A new project is in the pipeline through which up to €5 million (Rwf5 billion) will be sunk in boosting Rwanda’s efforts to reduce deforestation by promoting clean cooking, officials have said.
The project, which is to be funded by the European Union through its initiative “Global Climate Change Alliance Plus”, was announced during the ongoing conference on climate finance that started in Kigali yesterday.
The funds will increase the use of improved or clean cooking stoves among Rwandan population through local production and dissemination of efficient cooking devices and the production of sustainable local biomass fuel.
It will also give beneficiaries of the project an opportunity to adopt more affordable cooking technologies that are better adapted to their needs.
Coletha Ruhamya, the Director-General of Rwanda Management Authority (REMA) said that the initiative targets to reduce the number of wood and charcoal fuel used by the population.
Government targets to reduce the use of firewood and charcoal from 83.3 per cent to 42 per cent by 2024.
“As wood and charcoal is becoming expensive besides health risks, efforts to reduce their use must be strengthened,” he said.
People should embrace cooking gas and where it is not possible, they have to opt for improved cooking stoves to reduce dependency on wood fuel,” he said.
Currently a sack of charcoal is costing at least Rwf13,000 from around Rwf7,000 in the past five years.
She explained that charcoal and firewood prices have increased because trees are not enough compared to the population growth rate.
Studies show that between 1990 and 2010, Rwanda lost 37 per cent of its forest cover due to high dependency on wood fuel for cooking.
Rwanda seeks to restore two million hectares of degraded land by 2020.
Dr Vincent Biruta, Rwanda’s Minister of Environment said the European Union has also supported a land titling system through a project worth €9.5 million and so far 11 million parcels of land have been registered.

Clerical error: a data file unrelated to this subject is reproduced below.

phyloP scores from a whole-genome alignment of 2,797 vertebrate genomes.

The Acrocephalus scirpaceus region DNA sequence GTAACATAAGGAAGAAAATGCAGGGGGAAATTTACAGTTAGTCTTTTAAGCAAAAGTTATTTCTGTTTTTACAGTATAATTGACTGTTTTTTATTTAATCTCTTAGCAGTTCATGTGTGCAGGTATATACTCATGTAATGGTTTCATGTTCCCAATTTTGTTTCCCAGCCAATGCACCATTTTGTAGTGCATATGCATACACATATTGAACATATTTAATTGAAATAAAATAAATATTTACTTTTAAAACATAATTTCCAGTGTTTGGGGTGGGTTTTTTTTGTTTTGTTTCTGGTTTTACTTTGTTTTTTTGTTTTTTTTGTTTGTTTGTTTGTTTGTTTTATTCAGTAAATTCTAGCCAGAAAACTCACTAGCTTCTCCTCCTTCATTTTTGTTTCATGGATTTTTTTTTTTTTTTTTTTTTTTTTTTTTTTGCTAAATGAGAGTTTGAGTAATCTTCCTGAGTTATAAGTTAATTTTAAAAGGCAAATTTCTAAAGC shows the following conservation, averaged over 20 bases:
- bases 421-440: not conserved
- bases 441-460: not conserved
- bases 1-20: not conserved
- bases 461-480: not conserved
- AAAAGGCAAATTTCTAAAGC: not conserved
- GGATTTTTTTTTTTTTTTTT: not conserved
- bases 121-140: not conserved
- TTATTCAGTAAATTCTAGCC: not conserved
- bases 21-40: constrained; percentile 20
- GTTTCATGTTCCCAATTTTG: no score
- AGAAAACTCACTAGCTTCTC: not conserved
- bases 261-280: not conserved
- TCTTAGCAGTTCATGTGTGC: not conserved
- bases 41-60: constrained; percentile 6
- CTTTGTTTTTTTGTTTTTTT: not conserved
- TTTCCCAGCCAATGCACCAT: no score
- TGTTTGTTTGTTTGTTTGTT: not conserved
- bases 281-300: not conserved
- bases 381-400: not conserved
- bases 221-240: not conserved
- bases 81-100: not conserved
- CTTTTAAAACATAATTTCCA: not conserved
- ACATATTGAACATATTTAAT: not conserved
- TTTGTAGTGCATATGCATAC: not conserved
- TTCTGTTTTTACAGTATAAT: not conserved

“This is certainly strengthening climate smart investments by farmers across the country,” he said.
Officials said that with the Rwf5 billion support from the European Union, the government is going to select priority areas threatened by deforestation.
“While a recent survey indicates that we have achieved the target of 30 per cent forest coverage in Rwanda, far too many people continue to depend on biomass for cooking. This is hampering our efforts to rehabilitate our lands and best utilise our forest resources,” the minister said.
“It is also negatively impacting the health of Rwandans, especially women and children. Related to this, is the continued loss of fertile soil due to land degradation and erosion.”
While a number of programmes have successfully reforested degraded areas and implemented soil erosion control measures, he said an increase in extreme weather events is undermining these efforts.
“Public and private climate finance is predominantly invested in mitigation interventions. We must balance this investment so that adaptation plays a greater role,” he said.
EU Ambassador to Rwanda, Nicola Bellomo said that Global Climate Change Alliance Plus initiative continues to focus on the most vulnerable countries, and has added mitigation to its scope of support, to encourage even the poorest to pursue development pathways that are clean, resource-efficient, socially inclusive, and long-lasting.
The alliance will have delivered €750 million budget in climate finance by 2020 to the world’s most vulnerable countries to climate change especially in the least developed countries and Small Islands Developing States whereby 31 African countries have benefitted as two-thirds of the funds are dedicated to African projects.